Study claims 'huge potential' for Apple iPod phoneIf Apple Computer were to release an iPod-based cell phone device with features in line with recent rumors, it would hold the potential to increase the company's customer footprint substantially, a new study has revealed.
According to market research results released by Solutions Research Group on Tuesday, 16 percent of Americans over the age of 12 — an approximate 40 million people — responded to a survey saying they thought an iPod phone would be a "great idea" for them personally.
The study, which polled over 2,600 people between June and October 2006, also found that just over 20 percent of Americans currently own an Apple product. However, it implies that Apple's footprint could grow to over 30 percent of Americans within 18 months of an iPod phone release.
Based on the study's findings, 53 percent of likely iPhone buyers would be female and 47 percent male. The average buyer would be 35 years of age and pull an income 10 percent higher than the national average.
In a summary of the results, Solutions said the Sprint/Nextel and T-mobile customers responded most enthusiastically to the idea of an iPod phone. Meanwhile, African-Americans and Hispanics were the two ethnicities that expressed "above average interest" in the device.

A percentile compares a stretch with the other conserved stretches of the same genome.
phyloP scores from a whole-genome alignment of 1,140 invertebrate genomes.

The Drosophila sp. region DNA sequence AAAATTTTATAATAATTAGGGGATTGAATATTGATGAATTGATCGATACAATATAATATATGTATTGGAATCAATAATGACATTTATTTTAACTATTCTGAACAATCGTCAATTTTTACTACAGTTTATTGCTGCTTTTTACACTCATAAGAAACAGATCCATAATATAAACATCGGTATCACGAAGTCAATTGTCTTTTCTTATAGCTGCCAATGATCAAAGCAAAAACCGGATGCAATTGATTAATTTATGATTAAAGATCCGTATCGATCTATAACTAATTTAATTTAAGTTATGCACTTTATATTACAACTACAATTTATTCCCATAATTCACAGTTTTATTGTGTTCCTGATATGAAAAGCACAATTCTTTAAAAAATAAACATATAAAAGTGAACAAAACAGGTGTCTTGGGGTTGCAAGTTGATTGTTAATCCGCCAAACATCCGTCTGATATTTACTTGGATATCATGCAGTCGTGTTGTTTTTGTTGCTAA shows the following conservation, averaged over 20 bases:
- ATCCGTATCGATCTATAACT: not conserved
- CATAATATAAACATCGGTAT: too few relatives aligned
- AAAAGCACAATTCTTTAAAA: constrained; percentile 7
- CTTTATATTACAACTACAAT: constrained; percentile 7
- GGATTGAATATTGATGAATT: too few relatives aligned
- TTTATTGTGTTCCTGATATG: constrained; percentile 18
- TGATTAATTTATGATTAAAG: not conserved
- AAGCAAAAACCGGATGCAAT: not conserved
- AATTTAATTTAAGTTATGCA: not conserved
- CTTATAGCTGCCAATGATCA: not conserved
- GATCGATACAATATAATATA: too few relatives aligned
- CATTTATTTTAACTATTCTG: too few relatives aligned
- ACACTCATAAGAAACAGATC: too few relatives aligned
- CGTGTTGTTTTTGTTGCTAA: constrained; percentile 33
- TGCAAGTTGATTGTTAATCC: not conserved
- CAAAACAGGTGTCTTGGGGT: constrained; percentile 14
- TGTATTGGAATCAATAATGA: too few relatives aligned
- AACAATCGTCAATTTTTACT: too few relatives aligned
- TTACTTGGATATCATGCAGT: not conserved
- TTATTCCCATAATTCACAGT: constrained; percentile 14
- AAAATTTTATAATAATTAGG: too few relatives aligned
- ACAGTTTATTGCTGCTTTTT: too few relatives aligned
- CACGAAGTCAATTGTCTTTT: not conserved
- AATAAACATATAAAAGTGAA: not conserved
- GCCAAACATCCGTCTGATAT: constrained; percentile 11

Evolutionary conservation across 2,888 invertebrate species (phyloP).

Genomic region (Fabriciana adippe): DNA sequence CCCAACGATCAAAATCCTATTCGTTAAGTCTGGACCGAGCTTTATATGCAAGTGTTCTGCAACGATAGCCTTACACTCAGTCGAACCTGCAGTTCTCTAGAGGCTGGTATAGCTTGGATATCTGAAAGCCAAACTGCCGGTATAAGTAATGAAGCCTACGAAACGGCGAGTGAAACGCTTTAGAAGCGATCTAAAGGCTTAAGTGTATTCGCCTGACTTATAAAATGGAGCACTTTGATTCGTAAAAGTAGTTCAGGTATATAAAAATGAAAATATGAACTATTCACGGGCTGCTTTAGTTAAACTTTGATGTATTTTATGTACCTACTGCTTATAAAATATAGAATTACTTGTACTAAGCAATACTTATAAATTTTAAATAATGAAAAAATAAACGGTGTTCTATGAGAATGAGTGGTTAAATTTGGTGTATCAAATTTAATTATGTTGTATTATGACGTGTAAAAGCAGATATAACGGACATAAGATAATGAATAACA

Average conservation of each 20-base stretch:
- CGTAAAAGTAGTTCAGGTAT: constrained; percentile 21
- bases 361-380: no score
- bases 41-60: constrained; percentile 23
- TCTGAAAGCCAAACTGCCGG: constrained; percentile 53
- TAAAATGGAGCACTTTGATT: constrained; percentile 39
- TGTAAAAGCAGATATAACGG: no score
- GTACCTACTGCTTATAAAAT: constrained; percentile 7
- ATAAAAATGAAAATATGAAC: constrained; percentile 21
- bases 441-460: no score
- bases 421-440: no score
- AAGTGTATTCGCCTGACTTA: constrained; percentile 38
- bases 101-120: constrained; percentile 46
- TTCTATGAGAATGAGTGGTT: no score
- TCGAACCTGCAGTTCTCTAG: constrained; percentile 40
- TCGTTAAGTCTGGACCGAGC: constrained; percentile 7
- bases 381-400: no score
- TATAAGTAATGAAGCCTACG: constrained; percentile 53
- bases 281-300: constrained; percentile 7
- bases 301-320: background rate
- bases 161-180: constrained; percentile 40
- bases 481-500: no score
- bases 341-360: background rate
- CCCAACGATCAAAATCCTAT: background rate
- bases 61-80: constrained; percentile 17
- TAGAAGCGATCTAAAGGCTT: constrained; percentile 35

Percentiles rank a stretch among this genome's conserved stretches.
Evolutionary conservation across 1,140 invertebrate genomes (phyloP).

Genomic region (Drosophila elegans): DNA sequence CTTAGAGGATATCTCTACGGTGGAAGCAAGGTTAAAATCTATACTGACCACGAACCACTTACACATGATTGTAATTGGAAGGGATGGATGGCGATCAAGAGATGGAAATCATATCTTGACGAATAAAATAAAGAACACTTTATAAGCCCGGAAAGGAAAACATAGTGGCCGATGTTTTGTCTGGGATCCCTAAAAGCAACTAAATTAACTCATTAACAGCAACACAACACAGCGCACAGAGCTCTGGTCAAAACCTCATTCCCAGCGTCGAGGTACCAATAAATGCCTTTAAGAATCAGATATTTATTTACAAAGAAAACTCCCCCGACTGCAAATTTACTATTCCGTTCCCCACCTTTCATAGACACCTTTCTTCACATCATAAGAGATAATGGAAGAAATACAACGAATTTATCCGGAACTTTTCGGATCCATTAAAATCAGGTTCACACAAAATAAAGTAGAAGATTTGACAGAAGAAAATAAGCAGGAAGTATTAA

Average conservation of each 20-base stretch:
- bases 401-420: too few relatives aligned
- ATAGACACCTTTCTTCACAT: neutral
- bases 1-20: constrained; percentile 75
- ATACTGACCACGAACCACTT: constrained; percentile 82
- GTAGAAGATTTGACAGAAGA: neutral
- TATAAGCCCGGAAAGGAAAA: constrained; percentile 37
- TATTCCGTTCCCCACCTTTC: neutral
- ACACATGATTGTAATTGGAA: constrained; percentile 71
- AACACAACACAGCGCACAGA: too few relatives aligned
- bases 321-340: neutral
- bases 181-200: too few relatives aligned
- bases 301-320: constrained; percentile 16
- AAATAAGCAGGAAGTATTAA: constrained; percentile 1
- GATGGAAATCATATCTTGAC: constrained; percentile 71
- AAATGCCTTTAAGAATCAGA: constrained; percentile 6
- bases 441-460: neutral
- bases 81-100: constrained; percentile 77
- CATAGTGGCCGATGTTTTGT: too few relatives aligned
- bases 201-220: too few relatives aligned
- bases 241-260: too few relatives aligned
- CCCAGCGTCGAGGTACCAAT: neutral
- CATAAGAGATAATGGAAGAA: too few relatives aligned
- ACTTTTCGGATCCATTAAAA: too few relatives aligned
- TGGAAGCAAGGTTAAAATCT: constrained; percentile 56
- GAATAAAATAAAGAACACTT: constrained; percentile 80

"Potential buyers are above average music and movie downloaders, suggesting significant incremental revenue opportunities — for example, 29 percent of likely iPod phone buyers paid for music in the past month from a site such as iTunes or Napster compared to an average of 12 percent of the US online population," the firm said.
iPhone Appeal Study Results | Source: Solutions Research Group.
Apple's iPod image and user experience were reportedly significant appeal drivers in the cell phone study. Overall, participants waged as their primary concern the impact on battery life entertainment capabilities would have on such a device.
"Clearly, the rumored two-battery design would go a long way in addressing this significant perceived limitation," Solutions said.
The firm noted that it funds its own syndicated research in order to maintain an unbiased perspective.
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